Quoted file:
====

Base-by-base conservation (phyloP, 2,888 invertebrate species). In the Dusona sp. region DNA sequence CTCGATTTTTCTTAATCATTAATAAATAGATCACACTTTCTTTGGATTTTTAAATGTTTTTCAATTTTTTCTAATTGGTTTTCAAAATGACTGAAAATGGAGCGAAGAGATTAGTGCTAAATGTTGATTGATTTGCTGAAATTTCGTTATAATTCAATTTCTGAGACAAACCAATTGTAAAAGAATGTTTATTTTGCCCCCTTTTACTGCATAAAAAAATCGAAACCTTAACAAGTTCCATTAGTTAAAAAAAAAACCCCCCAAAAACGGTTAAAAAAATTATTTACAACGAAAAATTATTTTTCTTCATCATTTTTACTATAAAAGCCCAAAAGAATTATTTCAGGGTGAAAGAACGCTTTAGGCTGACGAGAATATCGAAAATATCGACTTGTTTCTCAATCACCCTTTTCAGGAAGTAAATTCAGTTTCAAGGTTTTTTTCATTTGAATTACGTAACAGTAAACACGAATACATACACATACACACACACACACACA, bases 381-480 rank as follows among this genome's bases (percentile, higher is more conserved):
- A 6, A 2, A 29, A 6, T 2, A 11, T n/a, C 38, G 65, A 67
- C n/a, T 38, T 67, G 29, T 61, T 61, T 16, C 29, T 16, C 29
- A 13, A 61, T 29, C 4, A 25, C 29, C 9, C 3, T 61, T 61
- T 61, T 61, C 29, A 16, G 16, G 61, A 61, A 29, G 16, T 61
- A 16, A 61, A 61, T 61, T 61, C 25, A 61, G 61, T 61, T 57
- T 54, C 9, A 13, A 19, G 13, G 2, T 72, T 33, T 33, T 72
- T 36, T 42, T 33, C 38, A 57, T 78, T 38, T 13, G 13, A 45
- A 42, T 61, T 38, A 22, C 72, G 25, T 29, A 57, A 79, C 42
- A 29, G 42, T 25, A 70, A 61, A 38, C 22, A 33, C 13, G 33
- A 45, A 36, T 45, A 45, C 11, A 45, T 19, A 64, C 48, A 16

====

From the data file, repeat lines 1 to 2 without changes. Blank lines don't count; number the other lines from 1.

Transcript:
Base-by-base conservation (phyloP, 2,888 invertebrate species). In the Dusona sp. region DNA sequence CTCGATTTTTCTTAATCATTAATAAATAGATCACACTTTCTTTGGATTTTTAAATGTTTTTCAATTTTTTCTAATTGGTTTTCAAAATGACTGAAAATGGAGCGAAGAGATTAGTGCTAAATGTTGATTGATTTGCTGAAATTTCGTTATAATTCAATTTCTGAGACAAACCAATTGTAAAAGAATGTTTATTTTGCCCCCTTTTACTGCATAAAAAAATCGAAACCTTAACAAGTTCCATTAGTTAAAAAAAAAACCCCCCAAAAACGGTTAAAAAAATTATTTACAACGAAAAATTATTTTTCTTCATCATTTTTACTATAAAAGCCCAAAAGAATTATTTCAGGGTGAAAGAACGCTTTAGGCTGACGAGAATATCGAAAATATCGACTTGTTTCTCAATCACCCTTTTCAGGAAGTAAATTCAGTTTCAAGGTTTTTTTCATTTGAATTACGTAACAGTAAACACGAATACATACACATACACACACACACACACA, bases 381-480 rank as follows among this genome's bases (percentile, higher is more conserved):
- A 6, A 2, A 29, A 6, T 2, A 11, T n/a, C 38, G 65, A 67